international Human Rights Day - 2020
72nd International Human Rights Day 2020 was celebrated at the Human Rights Office Kandy on the 10th December 2020 with limited participants due to health restrictions. "Accept the present realities and include everyone - Human Rights for All” was the theme for Human Rights Day.
Speaking about the Prisons in Sri Lanka, Mr. Charaka Dharmasiri in his keynote address, remarked that the riots and violence erupted in Mahara Prison was a reaction by the prisoners against overcrowding, unhealthy conditions and inhuman treatment. “Prisoners reacted with fear and frustration due to the COVID 19 pandemic being spread among the prison inmates”. He further said that our prison system does not provide opportunities for rehabilitation.
Mr. Charaka Dharmasiri - Senior Legal Counsel, former Senior State Counsel focused on the Extrajudicial killings and the Rights of Prisoners. At the very outset he explained how the Universal Declaration of Human Rights came into to existence 72 years ago. “Human Rights are inherent to every human being and therefore people do not have to beg for their Rights”.
Mr. Charaka highlighted the reasons for people to be imprisoned. Suspects should have an inherent right for a fair trial adhering to the standard criminal procedure and the suspects have the constitutional right under the prevailing law to be presumed innocent until proven guilty. “The suspect should be informed of the charges before he is arrested. Unfortunately, which does not usually happen in Sri Lanka“. Explaining about the prisoners, he said that there are different categories of prisoners such as remand prisoners, sentenced prisoners and prisoners pending their appeal in an Appellate Court.
He then went on to explain how leaders of several countries served prison sentences such as Nelson Mandela, Mahatma Gandhi and how they turned their prison wards into a place of learning. Further he said that remand prisoners are only detained as suspects and they are at no pint should be branded as criminals until proven guilty. Prisons have four major purposes: retribution, incapacitation, deterrence and rehabilitation. Retribution means punishment for crimes against the society. Depriving criminals of their freedom is a way of making them pay a debt to the society for their crimes. Finally, he invited everyone to continue this dialogue and to voice to improve the prison conditions to treat the Prisoners as Humans.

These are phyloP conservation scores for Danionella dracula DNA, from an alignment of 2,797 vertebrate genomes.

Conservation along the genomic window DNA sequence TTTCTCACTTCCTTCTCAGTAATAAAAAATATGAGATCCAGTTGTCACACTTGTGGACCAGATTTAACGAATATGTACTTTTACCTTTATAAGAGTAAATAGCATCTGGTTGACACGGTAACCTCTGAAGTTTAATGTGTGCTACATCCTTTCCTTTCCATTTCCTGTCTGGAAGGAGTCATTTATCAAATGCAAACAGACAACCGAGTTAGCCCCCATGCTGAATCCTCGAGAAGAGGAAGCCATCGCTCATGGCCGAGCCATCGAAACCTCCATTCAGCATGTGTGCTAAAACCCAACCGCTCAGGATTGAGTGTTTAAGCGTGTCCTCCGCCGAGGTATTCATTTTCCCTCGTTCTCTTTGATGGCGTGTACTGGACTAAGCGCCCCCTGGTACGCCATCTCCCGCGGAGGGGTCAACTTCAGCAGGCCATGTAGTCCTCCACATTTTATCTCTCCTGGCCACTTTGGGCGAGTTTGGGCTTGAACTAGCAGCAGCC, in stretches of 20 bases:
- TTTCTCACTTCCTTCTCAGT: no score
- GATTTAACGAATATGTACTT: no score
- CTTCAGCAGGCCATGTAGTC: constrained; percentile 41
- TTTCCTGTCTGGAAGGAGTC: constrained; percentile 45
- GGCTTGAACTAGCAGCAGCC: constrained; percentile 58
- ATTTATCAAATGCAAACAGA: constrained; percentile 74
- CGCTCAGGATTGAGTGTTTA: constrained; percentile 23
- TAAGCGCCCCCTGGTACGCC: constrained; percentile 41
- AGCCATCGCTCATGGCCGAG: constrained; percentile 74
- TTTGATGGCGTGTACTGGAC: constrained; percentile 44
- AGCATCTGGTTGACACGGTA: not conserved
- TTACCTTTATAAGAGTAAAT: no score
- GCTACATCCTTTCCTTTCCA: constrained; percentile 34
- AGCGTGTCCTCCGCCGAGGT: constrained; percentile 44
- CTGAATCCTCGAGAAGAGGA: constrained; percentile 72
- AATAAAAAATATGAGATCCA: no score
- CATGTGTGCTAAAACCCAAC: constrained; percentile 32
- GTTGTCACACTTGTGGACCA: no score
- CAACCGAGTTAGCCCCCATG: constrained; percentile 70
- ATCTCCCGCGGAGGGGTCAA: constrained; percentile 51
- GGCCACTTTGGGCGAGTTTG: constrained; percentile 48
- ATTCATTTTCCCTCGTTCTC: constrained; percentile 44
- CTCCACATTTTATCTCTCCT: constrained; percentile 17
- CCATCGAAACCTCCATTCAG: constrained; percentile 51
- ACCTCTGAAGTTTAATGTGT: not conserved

At the inauguration of the International Human Rights Day 2020, the traditional oil lamp, was lit followed by religious observances and silence observed in respect of the slain Human Rights Activists and Victims who fought for Justice. The participants who represented the families of the disappeared, the families of the prisoners, the Torture victims and victims of miscarriage of Justice and the members of the support group and the lawyers were welcomed by the director of the Human Rights Office, Fr. Nandana Manatunga.
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